flute begins the melody. As the piece progresses, the melody is handed off to other instruments—clarinet, bassoon, horns, etc.—and more orchestra sections join in, giving the music body and weight and complexity. By the end, it’s full. And loud. Fortissimo. I like to think that a first draft of my work needs beefing up in certain areas—like Ravel’s Boléro—even as it needs trimming and tightening elsewhere. I want to improve the overall impression of my narrative. Make it more than, say, a simple melody played on a piano with one finger. Fleshing out a manuscript is, in this sense, akin to orchestration. I want to blend in harmonies, bass, syncopation, counterpoint, refrains, and codas, etc. to complement the simplicity of the melody. To make the story, characters, and world seem complete.

2. I mentioned trimming and tightening. Those are steps I definitely leave until after I’ve finished the first draft. Just as you don’t clean up a baby’s throw-up in medias res—helpful hint, wait until the baby has finished spewing—I don’t clean up my text until I’ve finished vomiting it into the first draft. (Sorry for the imagery.)

3. I also have a growing list of checks I leave for revision stages, many performed several times before I’m through. These include the following: 

    A. The JUST check. While I believe many writers insist too heavily on eliminating the word “just” from their manuscripts, I agree that it can be overused. Remember, however, that “just” is a versatile word. 

    i. It can be an adjective. “He was a just man.” There is no reason ever to delete this usage of “just,” as it is correct and proper and is not overused. 

    ii. “Just” often appears in common, extremely useful idioms such as “just so,” “just right,” “just as easily,” “just like that,” and “just friends.” I doubt I would remove these from a manuscript, unless I felt the text was too flabby or long. But certainly not because they are extraneous. If you remove “just” from these idioms, the meaning changes. After all, “Mary and I are friends” does not convey the same meaning as “Mary and I are just friends.” 

    iii. But then we come to “just” as an adverb. This is where the overuse can occur. Often you can replace this “just” with “only” or “merely.” Or “exactly” and “precisely,” depending on which sense of “just” is being used. Or we might be able to eliminate it altogether without materially changing the meaning.

In my work in progress, I searched for all instances of “just” (whole words only), and I found 195. I went through them one by one and got that number down to eighty-seven. I deleted some, rewrote sentences to avoid the usage in other cases, and changed them to “only,” merely,” or “exactly.”

But beware an overly dogmatic approach to weeding out “just.” I did a search for the word “only” when I’d finished my “just” check, and guess what. There were 164 occurrences...

    B. ADVERB check. Anyone can find themselves overusing adverbs in their prose. It’s a good idea to search them out and decide if they’re necessary. Remember that adverbs exist to modify verbs. They can clarify, intensify, and add nuance to them. They also modify adjectives. Useful things, adverbs. But, like salt, too much of a good thing can ruin the dish. Search for adverbs and decide their fate. Strong verbs are great. Adverbs CAN water down verbs. Or be JUST What the verbs need. Be judicious.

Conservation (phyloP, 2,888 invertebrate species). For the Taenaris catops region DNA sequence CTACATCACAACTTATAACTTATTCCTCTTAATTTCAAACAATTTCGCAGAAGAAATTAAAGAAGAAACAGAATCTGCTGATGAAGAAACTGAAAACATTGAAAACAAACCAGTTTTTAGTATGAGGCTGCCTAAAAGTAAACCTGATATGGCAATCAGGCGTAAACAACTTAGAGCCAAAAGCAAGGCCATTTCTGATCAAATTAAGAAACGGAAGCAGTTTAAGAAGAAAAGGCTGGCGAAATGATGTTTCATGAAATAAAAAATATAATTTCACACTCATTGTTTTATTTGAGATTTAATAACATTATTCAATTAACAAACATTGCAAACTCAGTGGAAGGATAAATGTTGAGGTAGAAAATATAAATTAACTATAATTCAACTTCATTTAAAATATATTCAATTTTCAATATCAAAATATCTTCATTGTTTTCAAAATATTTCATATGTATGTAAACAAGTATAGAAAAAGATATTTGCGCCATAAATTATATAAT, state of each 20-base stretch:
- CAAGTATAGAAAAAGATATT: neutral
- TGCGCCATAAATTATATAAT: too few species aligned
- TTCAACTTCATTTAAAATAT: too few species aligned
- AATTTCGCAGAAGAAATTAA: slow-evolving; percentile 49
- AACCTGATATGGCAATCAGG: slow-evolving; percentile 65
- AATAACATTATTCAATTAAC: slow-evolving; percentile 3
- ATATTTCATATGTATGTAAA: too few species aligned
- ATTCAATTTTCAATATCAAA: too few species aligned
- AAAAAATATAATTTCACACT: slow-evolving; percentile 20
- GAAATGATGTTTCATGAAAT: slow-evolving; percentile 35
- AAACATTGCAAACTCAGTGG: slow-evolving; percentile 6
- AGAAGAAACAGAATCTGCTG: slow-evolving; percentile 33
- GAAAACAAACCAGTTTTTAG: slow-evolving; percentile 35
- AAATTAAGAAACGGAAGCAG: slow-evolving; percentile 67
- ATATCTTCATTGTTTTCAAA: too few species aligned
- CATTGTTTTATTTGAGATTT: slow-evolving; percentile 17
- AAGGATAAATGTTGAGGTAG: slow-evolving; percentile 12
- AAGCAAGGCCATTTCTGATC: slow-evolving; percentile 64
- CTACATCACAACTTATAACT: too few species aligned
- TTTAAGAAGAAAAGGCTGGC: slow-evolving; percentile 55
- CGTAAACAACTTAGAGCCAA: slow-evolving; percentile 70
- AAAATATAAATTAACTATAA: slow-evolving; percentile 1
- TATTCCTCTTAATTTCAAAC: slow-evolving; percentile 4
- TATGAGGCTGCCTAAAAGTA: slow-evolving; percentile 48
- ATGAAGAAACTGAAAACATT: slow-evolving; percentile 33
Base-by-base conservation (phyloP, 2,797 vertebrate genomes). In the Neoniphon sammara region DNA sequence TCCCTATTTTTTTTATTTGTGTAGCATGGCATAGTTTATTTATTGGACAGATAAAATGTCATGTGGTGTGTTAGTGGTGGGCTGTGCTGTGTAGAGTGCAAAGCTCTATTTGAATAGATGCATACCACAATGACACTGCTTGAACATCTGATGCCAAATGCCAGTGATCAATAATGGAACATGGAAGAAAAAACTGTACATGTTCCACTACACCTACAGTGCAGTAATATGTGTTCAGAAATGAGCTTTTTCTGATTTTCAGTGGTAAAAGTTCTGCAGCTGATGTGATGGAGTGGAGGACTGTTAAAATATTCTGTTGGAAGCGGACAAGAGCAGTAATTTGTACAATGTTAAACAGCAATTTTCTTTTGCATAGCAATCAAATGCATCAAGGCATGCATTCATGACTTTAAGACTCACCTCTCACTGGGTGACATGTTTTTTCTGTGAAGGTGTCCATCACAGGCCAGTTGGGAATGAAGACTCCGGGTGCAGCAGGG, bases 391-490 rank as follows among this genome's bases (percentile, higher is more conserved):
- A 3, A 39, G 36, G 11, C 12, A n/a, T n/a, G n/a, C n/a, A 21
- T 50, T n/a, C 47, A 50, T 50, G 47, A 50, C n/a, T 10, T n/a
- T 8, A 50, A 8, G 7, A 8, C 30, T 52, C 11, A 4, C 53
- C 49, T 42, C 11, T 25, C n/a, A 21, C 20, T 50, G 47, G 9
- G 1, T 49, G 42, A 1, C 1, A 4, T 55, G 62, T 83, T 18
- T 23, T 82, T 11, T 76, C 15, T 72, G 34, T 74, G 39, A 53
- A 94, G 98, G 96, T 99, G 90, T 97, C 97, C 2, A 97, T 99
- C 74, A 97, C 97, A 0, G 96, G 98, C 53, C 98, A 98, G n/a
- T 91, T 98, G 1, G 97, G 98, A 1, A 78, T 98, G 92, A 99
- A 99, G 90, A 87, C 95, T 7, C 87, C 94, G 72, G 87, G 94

C. SEEM/APPEAR/LOOK check. Since I write a first-person narrator, I have to be careful about these verbs. My narrator cannot always say with certainty what another character is feeling. He—In the case of Monsoon Chase—and she—in the case of Ellie Stone—can only observe and describe. So they might say “John seemed put off by my question” instead of “John was put off.” Maybe he wasn’t. He just looked that way.

This is not an issue with a third-person omniscient narrator, but with my first-person, these verbs tend to pile up. I try to cull them at this stage.

    D. ANACHRONISM check. I write historical novels, so I have to worry about time. Before the pandemic, I traveled a lot. I used to find myself writing on airplanes, where I didn’t have internet access and couldn’t always check historical details. So I marked my questions for verification later. Today, this is less of an issue, but I still leave plenty of words, facts, and arcana for later confirmation. While writing the first draft, these things can usually wait.

Of course there are many other problems I look for and correct over the course of my revisions, but these were not necessarily things I “left” for later. I believe writers always find better ideas as they continue to work on a story or a book. And some errors only reveal themselves with time. 

A book takes a lot of time and effort and patience to write. Decide whether you want to do the lion’s share of that work at the beginning of the process or at the end. Or if you want to use some kind of hybrid strategy. The fact is, if you put in the work diligently enough—no matter which order you do it—you can produce a fine book.


Susan C Shea said...

Good advice on every part of the process.

Nancy Cole Silverman said...

I love the reference to Ravel’s Bolero! Music, particularly jazz is always on somewhere while I write. Pants or plot, I find I do a blend of both. Congratulations on the new work. I look forward to reading it.